Why We Need a National Organization

0
89

“We become aware of the void as we fill it.”Antonio Porchia

I have been privileged! At the mere age of 22 with lots of “lived experience baggage”, I embarked on an adventure of working with people struggling with emotional pain. With hard work and acknowledgment; I was given the opportunity to travel to many parts of our great country, and to sit on various mental health boards, committees and commissions. However, I soon observed with time and experience that the tables I was sitting at to debate were never my own, nor would they belong to my like-minded friends. We were never the original designers of those tables; the agendas, narratives, preoccupations and politics in reference to mental health were never ours. Instead, these were always presented to us in a manner where we had to react to them rather than having the system react to us.

Meanwhile, it seemed that embedding our voices within these organizations was merely serving to maintain the status quo while virtually all of the available funding was constantly flowing towards strengthening that hierarchical status quo.

I worry when I see the architects of our current mental health system view this as completely normal and acceptable. Should we not advocate and demand better than this?

When this occurs as a cultural conviction in a country such as Canada, our unique voices become suffocated and neutralized, while only the words that resonate well with the owners of the mental health system are remembered and acted upon. Accordingly, systems become reinforced at the expense of individuals who don’t fit in.

At 52 now, it’s clear to me that we have never had the opportunity to author our own-world view of our mental health-ill system in a manner that could make it become part of the national landscape. Whenever we have tried, a third party has always been right there to drown us out. And if by any chance some parts of our world-view are found to have merits, representatives of the system will clutch them as their own and become their chief-owner. Unfortunately, our mental health politics are blood sport in Canada and only the fittest entities survive. And in such an environment:

  • What about those of us who have been victims of forced psychiatric intervention?
  • What about those of us who seek legal recourse in the event that we feel this is warranted?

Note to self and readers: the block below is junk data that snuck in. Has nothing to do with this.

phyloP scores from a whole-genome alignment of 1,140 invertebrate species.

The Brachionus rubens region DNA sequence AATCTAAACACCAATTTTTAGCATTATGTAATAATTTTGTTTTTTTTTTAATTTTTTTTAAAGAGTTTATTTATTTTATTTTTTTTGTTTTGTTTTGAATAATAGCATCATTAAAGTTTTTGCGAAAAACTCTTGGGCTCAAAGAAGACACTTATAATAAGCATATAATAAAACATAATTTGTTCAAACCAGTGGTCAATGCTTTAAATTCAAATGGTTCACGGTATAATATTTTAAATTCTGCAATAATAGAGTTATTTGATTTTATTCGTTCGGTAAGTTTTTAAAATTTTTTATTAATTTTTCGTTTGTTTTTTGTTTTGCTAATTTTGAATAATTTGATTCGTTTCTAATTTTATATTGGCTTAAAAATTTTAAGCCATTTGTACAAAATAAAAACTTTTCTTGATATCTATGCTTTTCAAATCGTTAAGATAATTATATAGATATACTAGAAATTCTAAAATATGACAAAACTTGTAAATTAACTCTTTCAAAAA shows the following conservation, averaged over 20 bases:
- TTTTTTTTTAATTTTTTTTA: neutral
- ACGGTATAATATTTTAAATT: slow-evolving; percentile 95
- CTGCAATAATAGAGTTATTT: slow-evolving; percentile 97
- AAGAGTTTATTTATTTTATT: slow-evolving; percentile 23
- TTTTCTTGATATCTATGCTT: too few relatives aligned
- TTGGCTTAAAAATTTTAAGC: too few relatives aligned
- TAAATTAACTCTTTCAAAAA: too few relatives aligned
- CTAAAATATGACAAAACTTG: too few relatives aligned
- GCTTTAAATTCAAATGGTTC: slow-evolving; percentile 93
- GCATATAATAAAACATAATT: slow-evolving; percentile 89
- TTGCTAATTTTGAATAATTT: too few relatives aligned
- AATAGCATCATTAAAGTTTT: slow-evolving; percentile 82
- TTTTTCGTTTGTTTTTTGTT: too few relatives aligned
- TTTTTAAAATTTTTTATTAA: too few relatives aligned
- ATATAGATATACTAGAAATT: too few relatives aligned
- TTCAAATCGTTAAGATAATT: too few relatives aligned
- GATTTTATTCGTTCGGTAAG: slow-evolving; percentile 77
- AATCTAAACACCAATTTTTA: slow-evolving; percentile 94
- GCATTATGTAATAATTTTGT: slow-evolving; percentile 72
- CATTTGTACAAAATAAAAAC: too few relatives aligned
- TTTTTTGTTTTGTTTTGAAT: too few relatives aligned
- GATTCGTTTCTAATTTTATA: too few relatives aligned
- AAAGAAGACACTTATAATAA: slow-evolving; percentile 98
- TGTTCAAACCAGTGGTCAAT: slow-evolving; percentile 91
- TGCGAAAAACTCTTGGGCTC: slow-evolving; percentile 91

• What about those of us who do not agree with the medical storyline of mental illness?
  • What about those of us who wish to attempt a detoxification from the drugs that psychiatrists have over-prescribed to us?
  • What about those of us who reject the corporate framing of our mental health system, whereby the emphasis is on educating wide-spread pathology to the point of manufacturing epidemics of mental illness and subsequently creating more psychiatric demand?
  • What about those of us who need a space to create and to be free with our like-minded peers?
  • What about those professionals who are disenfranchised with their profession when they see that all they do is perpetuating a false premise for our mental health system? Where do they go to meet the familiar and to seek a better platform of practice?

These cries have no place whatsoever in our current Canadian one-way street narrative on mental health and mental illness. Oh yes, your cries can sometimes be heard, but there is currently no vehicle that can carry your plights and umbrella them under a community that we can call our own.

Isn’t it time we stop being cheerleaders for someone else’s party, and instead become the ones who are finally the authors of our own celebrations? Should we not be the architects of our own destiny? I believe that we should invest our energies in creating our field of expertise – our own place on this planet – our own island where we can connect, relate and feel prosperous in spirit with others who share in the fight for accurate information and social justice. This should be the space where a true national family could bring about significant transformative changes to our current mental health dialogue.

Let the real breakthrough begin!

Eugène LeBlanc is the Publisher and Editor of OUR VOICE / NOTRE VOIX (www.ourvoice-notrevoix.com) Parts of this article were published in issue No. 65 (December 2017). He lives in Memramcook, New Brunswick

 

 

 

 

 

 

SHARE
Next articleThe Best (and Worst) That Mood-Tech Can Be